Figures released by the Health Protection Surveillance Centre show there were 166 newly diagnosed cases of HIV among gay and bisexual men last year in Ireland – the highest diagnosis rate recorded to date.

Ireland’s Gay and Lesbian Equality Network (GLEN) described the figures as “very worrying”.

Tiernan Brady, director of Gay HIV Strategies (GHS) with GLEN said: “A focus on raising awareness about HIV, sexual health education and targeted HIV prevention measures with this group of men is critical. This focus, coupled with efforts to promote testing for HIV and other sexually transmitted infections among gay and bisexual men can lead to a reduction in HIV infection rates.”

The figures show that HIV diagnosis rates among gay and bisexual men have increased by 160% between 2005 and 2012 and now represent 48% of all new HIV diagnoses.

The figures also show that the age group most at risk of HIV is getting younger. The average age for diagnosis among men who have sex with men (MSM) is now 32.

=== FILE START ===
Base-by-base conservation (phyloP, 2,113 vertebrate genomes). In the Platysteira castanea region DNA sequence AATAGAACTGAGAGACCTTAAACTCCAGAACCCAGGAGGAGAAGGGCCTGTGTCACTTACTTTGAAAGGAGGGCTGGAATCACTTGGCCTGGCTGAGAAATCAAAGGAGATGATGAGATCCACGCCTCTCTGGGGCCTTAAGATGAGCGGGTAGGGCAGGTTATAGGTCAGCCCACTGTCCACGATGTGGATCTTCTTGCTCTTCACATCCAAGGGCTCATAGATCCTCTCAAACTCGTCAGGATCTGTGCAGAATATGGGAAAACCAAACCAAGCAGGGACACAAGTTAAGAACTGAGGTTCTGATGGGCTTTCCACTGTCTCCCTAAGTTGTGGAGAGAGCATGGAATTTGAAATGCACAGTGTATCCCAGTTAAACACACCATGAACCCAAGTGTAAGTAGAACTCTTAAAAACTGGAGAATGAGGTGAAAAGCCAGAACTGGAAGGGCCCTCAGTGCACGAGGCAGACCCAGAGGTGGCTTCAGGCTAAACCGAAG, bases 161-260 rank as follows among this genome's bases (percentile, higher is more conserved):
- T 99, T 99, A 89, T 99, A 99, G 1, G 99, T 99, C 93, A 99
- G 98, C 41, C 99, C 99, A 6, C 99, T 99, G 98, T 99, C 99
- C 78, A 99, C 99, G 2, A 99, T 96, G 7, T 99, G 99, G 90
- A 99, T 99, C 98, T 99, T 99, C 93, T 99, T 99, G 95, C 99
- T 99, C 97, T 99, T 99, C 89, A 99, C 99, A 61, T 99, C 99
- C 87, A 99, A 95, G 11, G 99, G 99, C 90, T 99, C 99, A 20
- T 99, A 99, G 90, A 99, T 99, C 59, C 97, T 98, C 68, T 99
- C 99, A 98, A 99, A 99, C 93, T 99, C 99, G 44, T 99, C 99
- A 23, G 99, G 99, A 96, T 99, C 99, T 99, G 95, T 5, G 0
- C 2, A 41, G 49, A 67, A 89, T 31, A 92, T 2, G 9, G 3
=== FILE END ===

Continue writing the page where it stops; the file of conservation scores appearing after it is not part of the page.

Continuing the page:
“Implementation of sexual health education and HIV prevention strategies and campaigns targeting groups which are most at risk are critical in effectively responding to the ongoing high levels of HIV diagnosis among gay and bisexual men,” Mr Brady added.

“Such campaigns, working in conjunction with wider strategies addressing the need for testing and tackling the discrimination and stigma which is experienced by people living with HIV would represent an effective focussing and marshalling of the available resources.”

It was revealed last week there had been a 37% increase in gonorrhoea diagnoses among the MSM group in England during 2012.